You'll find quite a number of these obscure but interesting publications in the nonfiction volumes of the VE. There was a long and funny letter RAH wrote to the Post Editors that got published as an article in Keeping Posted. Oh, and I've got some samples of his utility writing for the Observer of the USS Lexington, too. Unfortunately I wasn't able to identify any of his writing for the Metro elections 1936 for EPIC News. They're all unsigned.


Mon Apr 27, 2009 6:49 am
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Post Re: Another Obscure RAH Publication
The quote I posted to start this thread was a Letter to the Editor in response to the following:

Saturday Evening Post, 2/8/1947, Vol. 219 Issue 32, p10
Quote:
The author of THE GREEN HILLS OF EARTH is a former naval aviator who divides his time between mechanical engineering and writing. "Speculative fiction is usually thought of as pure fantasy and classed with the comic books," Heinlein said, "but I try to follow the Jules Veme-H. G. Wells tradition of careful and conservative extrapolation of known scientific fact—that is, I believe my own pipe dreams. There never has been a space bum such as Rhysling—but there will be." Six years before the war, Heinlein wrote a farfetched story about a great new weapon—Uranium 235. That pipe dream turned out to be altogether too true, very quickly, so maybe he's right about space travel.

The inspiration for the blind hero of THE GREEN HILLS OF EARTH is a Philadelphian. He is not the prototype, for Rhysling, in the story, is a no-good, drunken bum, and the Philadelphian is nothing like that. The young man is sightless. When the war came along, he went to an industrial school and insisted that they train him as a mechanic. "He had to invent a Braille micrometer to make the grade," said Heinlein, "but they taught him, and he spent the war in a Philadelphia aircraft factory, using power tools. Toward the end of the war he trained blinded veterans so well that they could use power tools in competition with sighted men. In many cases, their morale was gone. But a single day in the shop with my young friend was enough to change their attitude completely. It was amazing—and enough to tear your heart out. This story is dedicated to that gallant gentleman."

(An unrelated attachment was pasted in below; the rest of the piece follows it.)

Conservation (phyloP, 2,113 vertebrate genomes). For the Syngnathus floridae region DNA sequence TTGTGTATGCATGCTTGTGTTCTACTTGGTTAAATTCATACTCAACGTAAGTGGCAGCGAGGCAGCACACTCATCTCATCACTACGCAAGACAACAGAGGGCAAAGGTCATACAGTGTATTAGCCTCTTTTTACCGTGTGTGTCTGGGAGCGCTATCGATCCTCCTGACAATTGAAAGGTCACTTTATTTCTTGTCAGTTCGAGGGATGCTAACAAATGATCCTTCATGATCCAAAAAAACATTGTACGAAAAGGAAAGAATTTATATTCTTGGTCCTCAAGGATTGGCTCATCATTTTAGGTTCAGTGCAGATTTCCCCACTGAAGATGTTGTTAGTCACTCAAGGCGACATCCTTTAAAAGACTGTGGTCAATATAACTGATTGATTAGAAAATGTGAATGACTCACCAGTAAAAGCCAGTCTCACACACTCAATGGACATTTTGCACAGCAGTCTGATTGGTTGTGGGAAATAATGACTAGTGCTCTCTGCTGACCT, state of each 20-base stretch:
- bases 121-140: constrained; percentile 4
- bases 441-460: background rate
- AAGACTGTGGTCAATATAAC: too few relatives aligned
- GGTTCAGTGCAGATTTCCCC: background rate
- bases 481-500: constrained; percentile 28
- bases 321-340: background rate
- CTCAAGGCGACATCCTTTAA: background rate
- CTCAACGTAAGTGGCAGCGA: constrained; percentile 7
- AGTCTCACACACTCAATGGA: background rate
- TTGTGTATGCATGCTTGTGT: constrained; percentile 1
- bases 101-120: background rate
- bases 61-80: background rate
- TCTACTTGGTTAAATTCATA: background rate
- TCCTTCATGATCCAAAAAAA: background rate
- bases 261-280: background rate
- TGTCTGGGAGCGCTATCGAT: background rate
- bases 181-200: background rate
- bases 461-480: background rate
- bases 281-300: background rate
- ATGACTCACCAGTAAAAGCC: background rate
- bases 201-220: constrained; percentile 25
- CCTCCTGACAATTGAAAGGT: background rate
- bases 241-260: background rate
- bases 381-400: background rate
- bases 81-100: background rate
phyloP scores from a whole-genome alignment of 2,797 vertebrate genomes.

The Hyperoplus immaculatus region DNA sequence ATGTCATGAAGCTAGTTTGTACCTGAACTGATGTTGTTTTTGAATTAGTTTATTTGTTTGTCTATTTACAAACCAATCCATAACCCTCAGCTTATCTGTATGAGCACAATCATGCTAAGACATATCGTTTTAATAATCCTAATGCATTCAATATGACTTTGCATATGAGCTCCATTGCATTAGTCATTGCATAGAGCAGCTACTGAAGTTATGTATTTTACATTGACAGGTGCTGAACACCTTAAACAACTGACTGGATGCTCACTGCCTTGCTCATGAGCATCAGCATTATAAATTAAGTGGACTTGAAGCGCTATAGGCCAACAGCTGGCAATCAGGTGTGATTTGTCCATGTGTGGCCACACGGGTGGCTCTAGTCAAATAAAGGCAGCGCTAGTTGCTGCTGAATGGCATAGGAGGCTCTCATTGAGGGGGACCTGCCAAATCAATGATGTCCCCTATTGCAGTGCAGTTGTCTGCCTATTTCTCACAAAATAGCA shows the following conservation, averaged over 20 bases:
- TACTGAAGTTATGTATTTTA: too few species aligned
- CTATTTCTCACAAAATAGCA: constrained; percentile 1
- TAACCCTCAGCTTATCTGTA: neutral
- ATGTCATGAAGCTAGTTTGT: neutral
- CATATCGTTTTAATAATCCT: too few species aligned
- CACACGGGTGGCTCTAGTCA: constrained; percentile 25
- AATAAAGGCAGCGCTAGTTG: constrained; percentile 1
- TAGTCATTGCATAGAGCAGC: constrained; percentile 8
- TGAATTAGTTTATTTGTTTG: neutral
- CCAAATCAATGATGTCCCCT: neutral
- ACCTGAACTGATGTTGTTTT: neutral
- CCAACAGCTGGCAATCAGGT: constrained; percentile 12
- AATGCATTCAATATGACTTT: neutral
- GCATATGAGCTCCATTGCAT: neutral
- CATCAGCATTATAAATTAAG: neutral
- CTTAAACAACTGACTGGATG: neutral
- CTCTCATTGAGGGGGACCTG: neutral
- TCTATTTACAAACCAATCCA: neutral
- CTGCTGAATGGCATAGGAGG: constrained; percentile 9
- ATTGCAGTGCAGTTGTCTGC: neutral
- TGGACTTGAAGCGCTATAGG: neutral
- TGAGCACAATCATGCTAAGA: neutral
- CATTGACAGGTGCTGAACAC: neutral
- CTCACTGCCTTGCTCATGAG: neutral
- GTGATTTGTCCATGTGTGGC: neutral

A couple of notes about it:

1. Again, an error of timing. "Six years before the war, Heinlein wrote a farfetched story about a great new weapon . . . " I can't think of anything he wrote from 1933-1935 that fits this description. If this is a misprint for "six years before the end of the war," then the chronology works.

2. Heinlein is usually given credit for popularizing the phrase "speculative fiction" as a synonym for "science fiction" in his 1947 essay "On the Writing of Speculative Fiction". The Archives show a date of July 1947 for the essay, so he above quote is early enough in 1947 that it antedates the essay.

3. This story could be added to Jane Davitt and Tim Morgan's list of "Heinlein's Dedications" (If only we knew the name of the blind machinist!)


And another bit of obscurity . . .

Saturday Evening Post; 5/3/1947, Vol. 219 Issue 44, p10
Quote:
TO THE MOON IN '52?
ROBERT HEINLEIN, whose stories about space rockets have interested a great many readers, has been getting a lot of mail, and the letters often ask when he thinks interplanetary travel will start. Heinlein has an engineer's reluctance to make prophecies that might sound wild-haired. So you may be surprised to hear that his considered opinion is: in five years. That's with unmanned rockets; with manned rockets, in ten years.

"We can achieve space flight very shortly," he said, "if anyone cares to foot the bill, for there are no basic scientific problems intervening. The problem is not primarily an engineering problem, but a political, financial, social and military one. What remains to be done is engineering development much, much simpler than the problem of the atom homb. Interplanetary fiight will be difficult and expensive as long as we must rely on chemical fuels, but it can be done. But once atomic power is applied to reaction engines—well, the sky is no limit then. However, that may be several years away.

"Last summer I asked the commanding officer of the White Sands Proving Ground when he expected space flight. He did not want to he put on the spot, but he did say, ' We can do anything we want to do if we want to do it badly enough.' Since then, both the Army and the Navy have started using recruiting posters showing spaceships traveling to the moon.